One thing I love about writing historical fiction is the power it has to transport me to a different world. I might be typing away at my desk in the little alcove off our bedroom where I work, while garbage trucks screech and clank down our busy Chicago alley every hour and a snowblower growls next door, but in my mind I am stepping off a paddlewheel steamship docked at Mackinac Island in 1835. I am a woman named Susannah Fraser, who ran for her life from the husband who nearly killed her and now faces a future of uncertainty. I am Magdelaine Fonteneau, the wealthy fur trader’s widow who wants to save Susannah because she cannot change the past, cannot go back and save her own sister from a man’s violence. When I’m writing about these imaginary people, I travel through time, to another place.
Here’s another thing I like: These stories are not about me. Sure, I put plenty of myself into my characters. But this is not memoir. I am not examining my own life in fiction, at least not directly. Truth be told, I really don’t like to talk about my own life all that much. It’s hard for me to imagine that anyone would find it very interesting. I guess I am one of those “private” people.
But this year, something “private” happened to me that has changed me forever, and changed the way I do the work I love. I became a mom.
A few weeks after my daughter was born in February 2012, we were settling in to our new life with a newborn baby. I was out of my mind with exhaustion and physical pain, and two competing monologues about overwhelming love were duking it out inside my brain. One monologue was focused on the “love” part: “Ilovehersomuchilovehersomuchilovehersomuch.” The other monologue addressed the “overwhelming” part: “What if I make a mistake? What if she gets sick? What if I can’t do this? Whatifwhatifwhatifwhatif?”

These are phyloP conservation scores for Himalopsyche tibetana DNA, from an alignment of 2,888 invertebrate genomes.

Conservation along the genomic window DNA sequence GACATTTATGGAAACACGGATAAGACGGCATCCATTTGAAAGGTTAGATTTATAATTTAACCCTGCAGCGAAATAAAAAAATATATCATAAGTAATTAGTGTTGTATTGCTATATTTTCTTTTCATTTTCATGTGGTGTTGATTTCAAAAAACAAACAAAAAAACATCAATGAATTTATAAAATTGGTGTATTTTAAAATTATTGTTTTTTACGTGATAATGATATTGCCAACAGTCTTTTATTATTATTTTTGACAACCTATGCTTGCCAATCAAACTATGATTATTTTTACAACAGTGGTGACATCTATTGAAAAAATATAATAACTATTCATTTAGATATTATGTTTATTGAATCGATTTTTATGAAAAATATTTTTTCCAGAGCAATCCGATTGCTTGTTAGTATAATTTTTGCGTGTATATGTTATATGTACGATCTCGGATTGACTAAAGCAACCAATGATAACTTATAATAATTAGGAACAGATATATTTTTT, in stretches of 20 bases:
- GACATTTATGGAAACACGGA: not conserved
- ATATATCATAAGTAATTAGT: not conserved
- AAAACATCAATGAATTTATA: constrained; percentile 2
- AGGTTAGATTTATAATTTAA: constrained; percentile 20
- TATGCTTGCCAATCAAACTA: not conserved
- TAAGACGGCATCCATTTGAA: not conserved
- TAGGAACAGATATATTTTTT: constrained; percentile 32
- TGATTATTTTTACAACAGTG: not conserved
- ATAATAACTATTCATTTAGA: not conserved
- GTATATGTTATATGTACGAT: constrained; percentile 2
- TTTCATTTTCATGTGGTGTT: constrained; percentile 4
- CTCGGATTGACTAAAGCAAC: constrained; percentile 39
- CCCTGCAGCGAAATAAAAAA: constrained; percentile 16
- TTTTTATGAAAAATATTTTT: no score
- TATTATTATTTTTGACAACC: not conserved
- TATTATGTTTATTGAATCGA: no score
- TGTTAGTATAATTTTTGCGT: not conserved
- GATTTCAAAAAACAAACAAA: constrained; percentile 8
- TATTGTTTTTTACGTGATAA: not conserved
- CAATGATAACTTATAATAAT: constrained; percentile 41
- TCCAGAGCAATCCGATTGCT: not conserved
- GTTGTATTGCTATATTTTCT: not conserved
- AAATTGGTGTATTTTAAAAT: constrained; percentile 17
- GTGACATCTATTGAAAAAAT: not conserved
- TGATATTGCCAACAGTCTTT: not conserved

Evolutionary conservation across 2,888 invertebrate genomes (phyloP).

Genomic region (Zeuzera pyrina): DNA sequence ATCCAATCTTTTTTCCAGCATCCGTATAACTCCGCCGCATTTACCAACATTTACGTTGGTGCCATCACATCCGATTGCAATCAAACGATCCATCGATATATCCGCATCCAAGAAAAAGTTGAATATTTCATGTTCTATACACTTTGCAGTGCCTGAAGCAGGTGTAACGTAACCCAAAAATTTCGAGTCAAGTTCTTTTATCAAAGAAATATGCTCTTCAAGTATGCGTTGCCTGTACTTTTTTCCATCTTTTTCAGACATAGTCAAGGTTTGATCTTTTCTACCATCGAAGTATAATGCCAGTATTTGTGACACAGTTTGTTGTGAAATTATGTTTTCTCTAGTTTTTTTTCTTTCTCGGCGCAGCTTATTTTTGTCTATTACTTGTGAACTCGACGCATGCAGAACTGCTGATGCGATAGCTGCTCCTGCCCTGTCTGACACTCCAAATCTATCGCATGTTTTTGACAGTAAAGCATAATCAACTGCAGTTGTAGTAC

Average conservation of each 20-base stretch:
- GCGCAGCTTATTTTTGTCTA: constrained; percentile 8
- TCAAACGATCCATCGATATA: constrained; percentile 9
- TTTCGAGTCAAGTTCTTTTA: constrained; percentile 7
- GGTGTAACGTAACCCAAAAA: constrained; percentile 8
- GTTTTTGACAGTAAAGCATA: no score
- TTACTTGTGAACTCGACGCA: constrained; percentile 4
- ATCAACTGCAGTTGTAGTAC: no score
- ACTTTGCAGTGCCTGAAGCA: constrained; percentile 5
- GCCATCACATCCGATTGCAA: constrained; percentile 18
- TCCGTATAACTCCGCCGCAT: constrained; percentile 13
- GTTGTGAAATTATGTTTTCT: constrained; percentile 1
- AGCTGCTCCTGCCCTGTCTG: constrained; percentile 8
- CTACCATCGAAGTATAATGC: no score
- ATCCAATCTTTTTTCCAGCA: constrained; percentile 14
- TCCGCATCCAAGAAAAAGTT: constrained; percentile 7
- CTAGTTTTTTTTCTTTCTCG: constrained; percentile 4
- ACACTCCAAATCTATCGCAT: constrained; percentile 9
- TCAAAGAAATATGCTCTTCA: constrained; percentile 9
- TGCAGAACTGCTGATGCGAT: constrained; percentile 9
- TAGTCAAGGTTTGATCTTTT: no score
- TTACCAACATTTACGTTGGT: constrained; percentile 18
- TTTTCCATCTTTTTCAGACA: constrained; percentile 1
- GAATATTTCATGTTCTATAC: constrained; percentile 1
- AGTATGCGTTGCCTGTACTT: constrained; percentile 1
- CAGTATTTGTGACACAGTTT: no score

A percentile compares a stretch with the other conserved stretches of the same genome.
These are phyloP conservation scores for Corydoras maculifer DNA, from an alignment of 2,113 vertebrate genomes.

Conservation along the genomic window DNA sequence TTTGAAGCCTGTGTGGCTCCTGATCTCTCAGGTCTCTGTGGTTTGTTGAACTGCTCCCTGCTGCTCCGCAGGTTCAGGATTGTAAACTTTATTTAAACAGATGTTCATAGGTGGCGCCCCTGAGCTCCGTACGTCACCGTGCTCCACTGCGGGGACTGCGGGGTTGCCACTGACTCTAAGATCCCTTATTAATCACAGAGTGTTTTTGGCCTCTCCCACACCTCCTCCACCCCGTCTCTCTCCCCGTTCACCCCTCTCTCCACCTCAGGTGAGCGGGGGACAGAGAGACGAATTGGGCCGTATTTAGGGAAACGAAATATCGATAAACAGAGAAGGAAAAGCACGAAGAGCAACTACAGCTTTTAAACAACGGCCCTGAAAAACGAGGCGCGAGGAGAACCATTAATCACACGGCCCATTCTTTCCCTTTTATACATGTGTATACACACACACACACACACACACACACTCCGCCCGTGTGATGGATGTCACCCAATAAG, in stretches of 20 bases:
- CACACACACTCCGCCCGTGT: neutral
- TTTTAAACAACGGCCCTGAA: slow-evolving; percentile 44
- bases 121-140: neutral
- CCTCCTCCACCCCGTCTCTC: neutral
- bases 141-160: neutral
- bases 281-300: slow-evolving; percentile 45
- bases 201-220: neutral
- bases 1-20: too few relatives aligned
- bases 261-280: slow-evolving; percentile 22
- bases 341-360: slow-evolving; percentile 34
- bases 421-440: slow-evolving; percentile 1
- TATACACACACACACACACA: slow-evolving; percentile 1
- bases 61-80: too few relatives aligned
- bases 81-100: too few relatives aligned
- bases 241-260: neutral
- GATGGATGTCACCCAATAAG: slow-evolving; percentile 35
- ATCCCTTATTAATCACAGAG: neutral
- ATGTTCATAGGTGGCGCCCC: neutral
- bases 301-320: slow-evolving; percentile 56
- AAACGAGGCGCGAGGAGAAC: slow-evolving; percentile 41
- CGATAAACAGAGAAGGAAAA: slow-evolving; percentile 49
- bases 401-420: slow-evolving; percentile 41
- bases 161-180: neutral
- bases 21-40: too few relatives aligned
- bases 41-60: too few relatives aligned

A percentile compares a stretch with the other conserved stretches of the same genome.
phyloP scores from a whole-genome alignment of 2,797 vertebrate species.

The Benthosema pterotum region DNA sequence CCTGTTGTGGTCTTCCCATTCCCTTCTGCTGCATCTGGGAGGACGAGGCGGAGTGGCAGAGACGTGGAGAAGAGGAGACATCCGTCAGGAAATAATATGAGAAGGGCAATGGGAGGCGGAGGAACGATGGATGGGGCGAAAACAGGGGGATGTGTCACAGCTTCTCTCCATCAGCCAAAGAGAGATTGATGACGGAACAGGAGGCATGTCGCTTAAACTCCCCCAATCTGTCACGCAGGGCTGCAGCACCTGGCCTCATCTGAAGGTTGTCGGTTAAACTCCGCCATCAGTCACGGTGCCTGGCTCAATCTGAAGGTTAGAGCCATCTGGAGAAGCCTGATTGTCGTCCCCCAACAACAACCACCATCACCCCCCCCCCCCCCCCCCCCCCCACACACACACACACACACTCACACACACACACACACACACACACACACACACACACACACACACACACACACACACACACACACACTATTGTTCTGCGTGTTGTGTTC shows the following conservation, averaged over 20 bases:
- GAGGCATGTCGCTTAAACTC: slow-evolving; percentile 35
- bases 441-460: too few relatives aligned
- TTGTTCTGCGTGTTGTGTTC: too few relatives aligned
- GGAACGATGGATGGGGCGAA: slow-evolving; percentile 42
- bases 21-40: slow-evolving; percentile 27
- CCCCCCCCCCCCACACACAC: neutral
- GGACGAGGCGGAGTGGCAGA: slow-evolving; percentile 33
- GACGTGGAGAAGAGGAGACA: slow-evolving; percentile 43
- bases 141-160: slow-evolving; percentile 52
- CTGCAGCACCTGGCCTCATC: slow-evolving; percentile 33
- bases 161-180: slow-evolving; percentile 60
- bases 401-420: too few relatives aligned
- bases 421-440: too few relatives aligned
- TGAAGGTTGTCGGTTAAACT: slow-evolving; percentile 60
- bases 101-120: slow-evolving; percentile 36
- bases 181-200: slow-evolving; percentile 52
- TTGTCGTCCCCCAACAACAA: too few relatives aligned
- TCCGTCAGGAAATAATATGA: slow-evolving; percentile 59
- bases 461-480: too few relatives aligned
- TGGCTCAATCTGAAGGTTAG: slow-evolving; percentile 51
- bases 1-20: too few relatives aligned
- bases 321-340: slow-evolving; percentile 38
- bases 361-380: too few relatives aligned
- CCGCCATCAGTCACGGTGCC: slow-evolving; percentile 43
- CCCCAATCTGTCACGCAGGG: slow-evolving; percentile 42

Somehow in the middle of all this, I agreed to a January 2013 deadline for my next novel. I cannot explain the level of delusion that allowed this to happen. I guess January sounded far away at a time when just making it through twelve feedings in twenty-four hours felt like it took about ten days. Maybe I am just bad at math (okay, we know I am bad a math). But I said I would do it. And once I say I will do something, I WILL DO IT. So it was settled. I figured out when I could write around my daughter’s naps, and when my husband could watch her, and I made a schedule and set my word-count goals for each day, and I just told myself I would will it to happen. I had willed many things to happen in my life up to this point. Why should this be any different?
Except, I would learn, this was different. This was DIFFERENT. I slogged to the library all summer with my books and my laptop, only to find that most days I was so tired I couldn’t string a sentence together. That feeling of escape I used to get when the writing was going well, that feeling of being transported into the world of the book–it just wasn’t coming. Something–someone–was keeping me rooted right here in this world, right in the now of pajama snaps and hiccups and fevers and giggling–”Did she just giggle?!”–and The Big Red Barn and The Bear Snores On and first teeth and mashed-up avocado and the way she fell asleep in my arms every night and I knew I should put her down while I had the chance and tiptoe out but I would keep rocking and stare at her and think, “let me have just one more minute.” This, this, this is where I was.
I failed, you guys. I totally failed. I couldn’t will the book to happen on time. I turned in my draft in January and my editor told me the truth: It’s not ready. I need more time. I am sad about the delay, but I want the book to better than it is now. I want the time to do it right. So. All of this is to say that the book will be delayed until the spring of 2014. And I wanted you to know why.